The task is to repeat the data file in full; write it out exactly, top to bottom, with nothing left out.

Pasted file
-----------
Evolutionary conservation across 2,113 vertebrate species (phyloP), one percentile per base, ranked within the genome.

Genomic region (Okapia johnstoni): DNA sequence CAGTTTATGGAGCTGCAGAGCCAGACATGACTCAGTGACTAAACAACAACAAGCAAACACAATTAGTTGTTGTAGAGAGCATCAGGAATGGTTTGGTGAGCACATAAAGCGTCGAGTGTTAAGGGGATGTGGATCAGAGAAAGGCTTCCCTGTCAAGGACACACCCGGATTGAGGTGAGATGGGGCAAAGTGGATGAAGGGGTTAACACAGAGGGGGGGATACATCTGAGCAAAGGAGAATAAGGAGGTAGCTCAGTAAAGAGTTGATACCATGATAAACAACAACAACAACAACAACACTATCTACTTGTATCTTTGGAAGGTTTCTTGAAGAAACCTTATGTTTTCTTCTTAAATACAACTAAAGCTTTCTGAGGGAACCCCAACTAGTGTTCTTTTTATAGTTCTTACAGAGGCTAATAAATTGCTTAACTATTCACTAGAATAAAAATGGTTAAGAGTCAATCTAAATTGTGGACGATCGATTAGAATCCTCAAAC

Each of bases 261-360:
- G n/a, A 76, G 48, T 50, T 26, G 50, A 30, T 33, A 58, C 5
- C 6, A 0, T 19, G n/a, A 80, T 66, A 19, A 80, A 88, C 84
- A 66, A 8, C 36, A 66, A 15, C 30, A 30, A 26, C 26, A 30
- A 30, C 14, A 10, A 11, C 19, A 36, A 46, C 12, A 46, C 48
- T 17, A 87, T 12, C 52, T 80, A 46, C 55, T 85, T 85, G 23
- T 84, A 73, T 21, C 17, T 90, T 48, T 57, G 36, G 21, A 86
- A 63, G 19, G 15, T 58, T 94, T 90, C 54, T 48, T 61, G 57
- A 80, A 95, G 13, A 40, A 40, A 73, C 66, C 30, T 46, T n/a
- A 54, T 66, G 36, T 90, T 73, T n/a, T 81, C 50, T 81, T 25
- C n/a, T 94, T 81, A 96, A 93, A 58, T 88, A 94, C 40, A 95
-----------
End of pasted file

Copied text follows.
Evolutionary conservation across 2,113 vertebrate species (phyloP), one percentile per base, ranked within the genome.

Genomic region (Okapia johnstoni): DNA sequence CAGTTTATGGAGCTGCAGAGCCAGACATGACTCAGTGACTAAACAACAACAAGCAAACACAATTAGTTGTTGTAGAGAGCATCAGGAATGGTTTGGTGAGCACATAAAGCGTCGAGTGTTAAGGGGATGTGGATCAGAGAAAGGCTTCCCTGTCAAGGACACACCCGGATTGAGGTGAGATGGGGCAAAGTGGATGAAGGGGTTAACACAGAGGGGGGGATACATCTGAGCAAAGGAGAATAAGGAGGTAGCTCAGTAAAGAGTTGATACCATGATAAACAACAACAACAACAACAACACTATCTACTTGTATCTTTGGAAGGTTTCTTGAAGAAACCTTATGTTTTCTTCTTAAATACAACTAAAGCTTTCTGAGGGAACCCCAACTAGTGTTCTTTTTATAGTTCTTACAGAGGCTAATAAATTGCTTAACTATTCACTAGAATAAAAATGGTTAAGAGTCAATCTAAATTGTGGACGATCGATTAGAATCCTCAAAC

Each of bases 261-360:
- G n/a, A 76, G 48, T 50, T 26, G 50, A 30, T 33, A 58, C 5
- C 6, A 0, T 19, G n/a, A 80, T 66, A 19, A 80, A 88, C 84
- A 66, A 8, C 36, A 66, A 15, C 30, A 30, A 26, C 26, A 30
- A 30, C 14, A 10, A 11, C 19, A 36, A 46, C 12, A 46, C 48
- T 17, A 87, T 12, C 52, T 80, A 46, C 55, T 85, T 85, G 23
- T 84, A 73, T 21, C 17, T 90, T 48, T 57, G 36, G 21, A 86
- A 63, G 19, G 15, T 58, T 94, T 90, C 54, T 48, T 61, G 57
- A 80, A 95, G 13, A 40, A 40, A 73, C 66, C 30, T 46, T n/a
- A 54, T 66, G 36, T 90, T 73, T n/a, T 81, C 50, T 81, T 25
- C n/a, T 94, T 81, A 96, A 93, A 58, T 88, A 94, C 40, A 95